I just finished reading a free e-book from the Urban Monk Albert Foong which you will find on his website, http://www.urbanmonk.net . I did some thinking and decided to write this article. His article is about anger, sadness, and forgiveness.
With my incest issues, I have done my share of all of those. I have used his methods for accessing the anger. I have felt the sadness. I have done the forgiveness. The problem with all of those is they keep popping back up and I have to do them over again.
The realization I got from this is that you don't forgive, really forgive, until you have released the anger. That takes hard work. At least, it has for me. If anyone knows a better, easier way to do it, please let me know.
What forgiveness means to me:
It doesn't mean that what was done to me was alright. It doesn't mean it will be forgotten. Forgiveness isn't a one-time event. Now that those are out of the way, let me tell you what forgiveness does mean.
Forgiveness means releasing the anger at the person who abused me and releasing the anger at myself because I couldn't prevent the abuse from happening until I was 17 when I was big enough and old enough to say no and not get talked out of my decision. I was finally emotionally older and stronger than my abuser. I finally had the courage to say, if you don't leave me alone, I will tell. I still wasn't courageous enough to follow through and tell, but he didn't know that. I was much, much older before I let go of my own fears so that I could tell. Then I had to forgive myself for taking so long.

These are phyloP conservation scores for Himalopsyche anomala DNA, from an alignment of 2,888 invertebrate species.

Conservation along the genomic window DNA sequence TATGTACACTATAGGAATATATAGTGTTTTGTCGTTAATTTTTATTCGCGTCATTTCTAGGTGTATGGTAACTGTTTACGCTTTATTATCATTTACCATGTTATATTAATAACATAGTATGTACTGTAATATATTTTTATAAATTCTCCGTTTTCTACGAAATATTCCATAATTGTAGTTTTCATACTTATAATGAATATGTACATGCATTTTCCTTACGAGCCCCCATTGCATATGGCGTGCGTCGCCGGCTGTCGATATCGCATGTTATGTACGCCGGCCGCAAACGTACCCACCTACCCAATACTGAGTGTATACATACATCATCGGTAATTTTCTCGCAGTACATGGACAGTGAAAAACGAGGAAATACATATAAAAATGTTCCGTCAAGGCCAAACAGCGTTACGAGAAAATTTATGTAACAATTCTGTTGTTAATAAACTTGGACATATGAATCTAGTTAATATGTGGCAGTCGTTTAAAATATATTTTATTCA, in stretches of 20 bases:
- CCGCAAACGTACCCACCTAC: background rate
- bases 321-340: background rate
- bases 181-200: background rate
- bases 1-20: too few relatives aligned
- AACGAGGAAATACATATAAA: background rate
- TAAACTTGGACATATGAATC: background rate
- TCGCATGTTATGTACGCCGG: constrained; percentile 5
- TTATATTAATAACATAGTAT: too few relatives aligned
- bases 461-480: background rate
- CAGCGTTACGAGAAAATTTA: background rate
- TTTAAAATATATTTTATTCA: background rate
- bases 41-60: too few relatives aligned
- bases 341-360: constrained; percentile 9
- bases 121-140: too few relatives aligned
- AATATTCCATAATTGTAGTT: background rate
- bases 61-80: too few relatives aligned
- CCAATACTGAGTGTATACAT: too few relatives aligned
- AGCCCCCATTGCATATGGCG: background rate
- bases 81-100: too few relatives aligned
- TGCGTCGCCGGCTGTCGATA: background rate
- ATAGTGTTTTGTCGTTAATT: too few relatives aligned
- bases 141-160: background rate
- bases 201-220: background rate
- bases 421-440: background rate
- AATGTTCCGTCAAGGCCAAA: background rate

Forgiveness means releasing the emotions that are harming me and my body. Holding onto my anger doesn't hurt the other person but it sure can hurt me by becoming depression, by adding pounds to my body, and stealing my spontaneity and joy. Depression can cause such illnesses as headaches and cancer. Why do that to myself?
Forgiveness isn't a one-time thing. I find myself doing it over and over again. Anger and hurt can hide from your conscious mind and be triggered by what seems like unconnected events. For example, my husband Daniel asks me to turn the air conditioner down at night when he goes to bed. Our bedroom is the coldest room in our house. I find myself getting angry at his request because for me, it is an echo of my father telling me what to do when I was a kid. My father was a dictator who was often unreasonable with his demands. My husband is not a dictator and doesn't make unreasonable demands when he asks me to turn down the air. What I have found within myself is another hidden source of anger. I can react and yell at my husband that I am not going to tell the air down or I can look at my misdirected anger for what it is, an echo of the past when I felt helpless and had no choice but to do as my father demanded. I can choose to release this anger and feelings of helplessness and know that my husband would never want me to feel that way where he is concerned.
Tomorrow is a new day. Today I released a new layer of anger. Joy is beginning to come back into my life. For that I am thankful.